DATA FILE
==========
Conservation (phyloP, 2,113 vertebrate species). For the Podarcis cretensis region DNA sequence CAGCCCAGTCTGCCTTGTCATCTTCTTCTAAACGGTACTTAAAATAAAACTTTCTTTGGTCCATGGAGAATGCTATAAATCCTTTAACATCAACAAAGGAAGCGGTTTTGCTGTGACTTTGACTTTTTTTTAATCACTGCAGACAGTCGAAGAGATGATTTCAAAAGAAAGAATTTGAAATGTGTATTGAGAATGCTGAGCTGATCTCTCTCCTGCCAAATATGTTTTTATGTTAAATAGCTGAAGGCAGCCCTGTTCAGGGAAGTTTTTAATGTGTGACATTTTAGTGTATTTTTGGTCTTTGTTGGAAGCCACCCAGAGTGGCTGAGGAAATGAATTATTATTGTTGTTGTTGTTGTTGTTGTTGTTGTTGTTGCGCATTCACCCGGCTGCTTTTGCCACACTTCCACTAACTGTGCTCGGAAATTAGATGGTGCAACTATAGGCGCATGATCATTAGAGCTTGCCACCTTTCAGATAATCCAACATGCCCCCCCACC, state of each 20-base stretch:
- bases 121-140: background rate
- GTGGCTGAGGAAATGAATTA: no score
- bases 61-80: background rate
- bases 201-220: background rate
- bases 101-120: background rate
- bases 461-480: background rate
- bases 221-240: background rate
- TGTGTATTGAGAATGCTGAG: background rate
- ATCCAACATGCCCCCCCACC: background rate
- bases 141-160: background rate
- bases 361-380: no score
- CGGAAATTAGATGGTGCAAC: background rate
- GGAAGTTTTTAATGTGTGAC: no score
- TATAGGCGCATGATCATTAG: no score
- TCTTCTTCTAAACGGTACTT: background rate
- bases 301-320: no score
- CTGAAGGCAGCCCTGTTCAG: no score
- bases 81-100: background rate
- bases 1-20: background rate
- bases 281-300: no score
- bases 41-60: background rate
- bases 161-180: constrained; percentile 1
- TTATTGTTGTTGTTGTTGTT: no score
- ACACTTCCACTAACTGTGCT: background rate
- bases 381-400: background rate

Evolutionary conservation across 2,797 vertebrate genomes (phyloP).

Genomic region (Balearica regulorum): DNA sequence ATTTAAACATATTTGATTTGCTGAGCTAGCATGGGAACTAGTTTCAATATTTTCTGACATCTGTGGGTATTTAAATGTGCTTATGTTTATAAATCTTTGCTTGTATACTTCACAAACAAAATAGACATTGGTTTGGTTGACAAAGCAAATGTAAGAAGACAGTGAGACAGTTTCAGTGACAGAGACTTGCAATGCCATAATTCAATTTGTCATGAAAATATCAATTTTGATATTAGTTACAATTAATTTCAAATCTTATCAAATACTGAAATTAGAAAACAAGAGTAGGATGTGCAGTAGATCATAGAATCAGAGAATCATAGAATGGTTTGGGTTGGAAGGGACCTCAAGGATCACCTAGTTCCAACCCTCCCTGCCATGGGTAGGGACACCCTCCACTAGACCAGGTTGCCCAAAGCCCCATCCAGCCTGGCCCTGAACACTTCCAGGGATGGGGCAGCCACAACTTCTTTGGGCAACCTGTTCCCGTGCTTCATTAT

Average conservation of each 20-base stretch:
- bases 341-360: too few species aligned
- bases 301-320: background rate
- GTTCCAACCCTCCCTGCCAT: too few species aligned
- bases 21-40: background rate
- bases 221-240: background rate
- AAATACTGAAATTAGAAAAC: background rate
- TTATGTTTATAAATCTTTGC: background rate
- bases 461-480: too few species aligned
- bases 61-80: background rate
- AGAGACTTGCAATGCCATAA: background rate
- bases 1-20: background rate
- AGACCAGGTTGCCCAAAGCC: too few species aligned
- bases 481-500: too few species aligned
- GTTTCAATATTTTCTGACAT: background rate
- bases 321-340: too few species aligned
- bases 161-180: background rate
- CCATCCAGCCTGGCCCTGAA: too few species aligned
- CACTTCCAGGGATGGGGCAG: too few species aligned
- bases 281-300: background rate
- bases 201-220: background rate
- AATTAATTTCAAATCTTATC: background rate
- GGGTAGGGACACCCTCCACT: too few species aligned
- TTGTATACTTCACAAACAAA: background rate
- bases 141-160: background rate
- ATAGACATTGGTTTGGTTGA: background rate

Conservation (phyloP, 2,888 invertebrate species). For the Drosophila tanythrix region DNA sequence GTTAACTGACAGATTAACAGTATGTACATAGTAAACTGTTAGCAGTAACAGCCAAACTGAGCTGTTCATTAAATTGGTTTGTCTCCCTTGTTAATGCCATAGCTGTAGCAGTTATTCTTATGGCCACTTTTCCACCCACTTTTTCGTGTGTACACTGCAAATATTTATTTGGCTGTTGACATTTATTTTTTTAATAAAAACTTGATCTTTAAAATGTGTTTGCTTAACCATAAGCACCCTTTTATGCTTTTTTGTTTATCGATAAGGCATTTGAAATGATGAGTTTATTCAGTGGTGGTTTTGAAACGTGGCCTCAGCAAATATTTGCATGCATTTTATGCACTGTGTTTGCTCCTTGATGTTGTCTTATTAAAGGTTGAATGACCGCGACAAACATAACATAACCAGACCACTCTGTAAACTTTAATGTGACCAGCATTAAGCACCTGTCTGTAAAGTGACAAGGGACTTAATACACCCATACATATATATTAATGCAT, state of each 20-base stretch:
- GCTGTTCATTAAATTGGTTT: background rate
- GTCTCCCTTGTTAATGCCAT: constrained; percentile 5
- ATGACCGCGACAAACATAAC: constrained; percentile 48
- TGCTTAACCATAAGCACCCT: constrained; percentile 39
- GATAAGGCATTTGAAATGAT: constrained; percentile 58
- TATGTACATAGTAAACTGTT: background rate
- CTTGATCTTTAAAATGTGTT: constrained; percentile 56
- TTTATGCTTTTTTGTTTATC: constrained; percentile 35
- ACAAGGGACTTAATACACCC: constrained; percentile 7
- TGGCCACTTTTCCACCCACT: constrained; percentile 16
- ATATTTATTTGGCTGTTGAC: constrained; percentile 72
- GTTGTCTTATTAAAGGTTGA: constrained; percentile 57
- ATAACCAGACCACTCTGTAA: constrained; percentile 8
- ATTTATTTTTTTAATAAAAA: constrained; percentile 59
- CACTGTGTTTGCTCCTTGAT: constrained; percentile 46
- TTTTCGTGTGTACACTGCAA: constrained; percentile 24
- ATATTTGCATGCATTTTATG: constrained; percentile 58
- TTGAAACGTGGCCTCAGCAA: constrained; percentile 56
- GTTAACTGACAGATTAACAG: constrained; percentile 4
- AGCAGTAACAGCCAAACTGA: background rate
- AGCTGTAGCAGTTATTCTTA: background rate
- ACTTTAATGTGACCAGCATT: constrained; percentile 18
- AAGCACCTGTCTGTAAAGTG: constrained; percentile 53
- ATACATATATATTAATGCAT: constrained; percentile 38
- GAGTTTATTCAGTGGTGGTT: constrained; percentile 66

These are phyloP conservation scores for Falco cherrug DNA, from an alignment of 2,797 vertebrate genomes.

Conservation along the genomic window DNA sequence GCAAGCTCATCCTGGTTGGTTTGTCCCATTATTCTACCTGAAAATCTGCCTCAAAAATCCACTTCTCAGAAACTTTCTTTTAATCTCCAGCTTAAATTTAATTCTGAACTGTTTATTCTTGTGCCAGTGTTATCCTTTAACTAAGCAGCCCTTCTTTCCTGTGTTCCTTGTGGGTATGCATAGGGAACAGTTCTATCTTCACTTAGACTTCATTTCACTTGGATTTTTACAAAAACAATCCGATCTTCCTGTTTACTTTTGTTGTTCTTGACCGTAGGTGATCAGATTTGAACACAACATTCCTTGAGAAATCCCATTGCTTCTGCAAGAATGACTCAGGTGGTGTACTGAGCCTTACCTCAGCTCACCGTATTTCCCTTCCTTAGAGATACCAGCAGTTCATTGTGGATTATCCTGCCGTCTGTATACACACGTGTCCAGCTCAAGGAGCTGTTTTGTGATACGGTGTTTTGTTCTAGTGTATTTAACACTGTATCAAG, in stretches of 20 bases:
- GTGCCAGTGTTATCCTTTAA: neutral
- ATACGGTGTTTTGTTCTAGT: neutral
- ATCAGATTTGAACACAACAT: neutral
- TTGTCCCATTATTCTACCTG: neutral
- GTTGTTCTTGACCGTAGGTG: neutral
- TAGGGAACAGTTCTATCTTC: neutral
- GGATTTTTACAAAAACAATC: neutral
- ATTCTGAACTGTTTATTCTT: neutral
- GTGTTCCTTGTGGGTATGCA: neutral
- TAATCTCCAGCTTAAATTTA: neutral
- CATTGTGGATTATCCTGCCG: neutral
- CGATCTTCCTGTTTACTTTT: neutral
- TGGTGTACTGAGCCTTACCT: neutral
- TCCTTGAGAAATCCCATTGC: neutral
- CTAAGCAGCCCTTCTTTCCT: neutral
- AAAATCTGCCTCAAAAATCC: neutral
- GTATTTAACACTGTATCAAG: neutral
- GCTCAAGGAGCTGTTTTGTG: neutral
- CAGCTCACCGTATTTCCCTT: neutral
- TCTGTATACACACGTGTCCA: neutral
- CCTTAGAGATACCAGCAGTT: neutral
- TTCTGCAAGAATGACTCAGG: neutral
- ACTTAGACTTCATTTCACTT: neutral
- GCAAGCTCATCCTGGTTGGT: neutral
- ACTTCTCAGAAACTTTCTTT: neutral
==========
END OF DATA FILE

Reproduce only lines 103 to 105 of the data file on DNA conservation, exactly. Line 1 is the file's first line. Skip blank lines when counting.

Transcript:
- CCTTAGAGATACCAGCAGTT: neutral
- TTCTGCAAGAATGACTCAGG: neutral
- ACTTAGACTTCATTTCACTT: neutral